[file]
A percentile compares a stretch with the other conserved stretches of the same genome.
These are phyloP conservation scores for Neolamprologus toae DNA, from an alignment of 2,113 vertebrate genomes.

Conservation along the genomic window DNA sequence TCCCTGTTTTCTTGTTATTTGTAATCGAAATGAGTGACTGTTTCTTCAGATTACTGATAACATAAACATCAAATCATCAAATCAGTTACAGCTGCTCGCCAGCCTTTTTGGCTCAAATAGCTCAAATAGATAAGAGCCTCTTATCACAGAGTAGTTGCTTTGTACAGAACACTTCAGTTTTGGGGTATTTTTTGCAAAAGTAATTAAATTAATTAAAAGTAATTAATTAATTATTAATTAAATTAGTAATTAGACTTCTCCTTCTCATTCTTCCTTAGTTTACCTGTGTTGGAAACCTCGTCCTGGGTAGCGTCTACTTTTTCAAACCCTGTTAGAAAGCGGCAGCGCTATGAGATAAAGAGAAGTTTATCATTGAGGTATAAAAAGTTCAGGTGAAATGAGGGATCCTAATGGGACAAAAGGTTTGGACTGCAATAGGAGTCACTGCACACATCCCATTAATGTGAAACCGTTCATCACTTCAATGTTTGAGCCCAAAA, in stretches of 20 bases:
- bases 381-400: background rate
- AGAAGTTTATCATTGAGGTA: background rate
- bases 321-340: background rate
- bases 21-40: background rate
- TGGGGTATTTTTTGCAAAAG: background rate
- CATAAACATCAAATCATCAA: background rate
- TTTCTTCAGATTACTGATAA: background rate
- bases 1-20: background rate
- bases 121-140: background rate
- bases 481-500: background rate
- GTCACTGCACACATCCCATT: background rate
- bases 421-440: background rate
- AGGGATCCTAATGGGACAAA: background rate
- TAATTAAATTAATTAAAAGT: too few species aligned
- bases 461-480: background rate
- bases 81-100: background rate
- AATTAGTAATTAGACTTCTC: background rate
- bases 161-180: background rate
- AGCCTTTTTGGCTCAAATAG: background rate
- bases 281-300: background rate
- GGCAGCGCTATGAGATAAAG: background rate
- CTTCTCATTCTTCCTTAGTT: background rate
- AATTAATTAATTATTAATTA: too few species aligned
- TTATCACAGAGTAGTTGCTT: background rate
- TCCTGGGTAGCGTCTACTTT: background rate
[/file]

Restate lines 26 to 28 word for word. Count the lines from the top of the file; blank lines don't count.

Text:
- AATTAATTAATTATTAATTA: too few species aligned
- TTATCACAGAGTAGTTGCTT: background rate
- TCCTGGGTAGCGTCTACTTT: background rate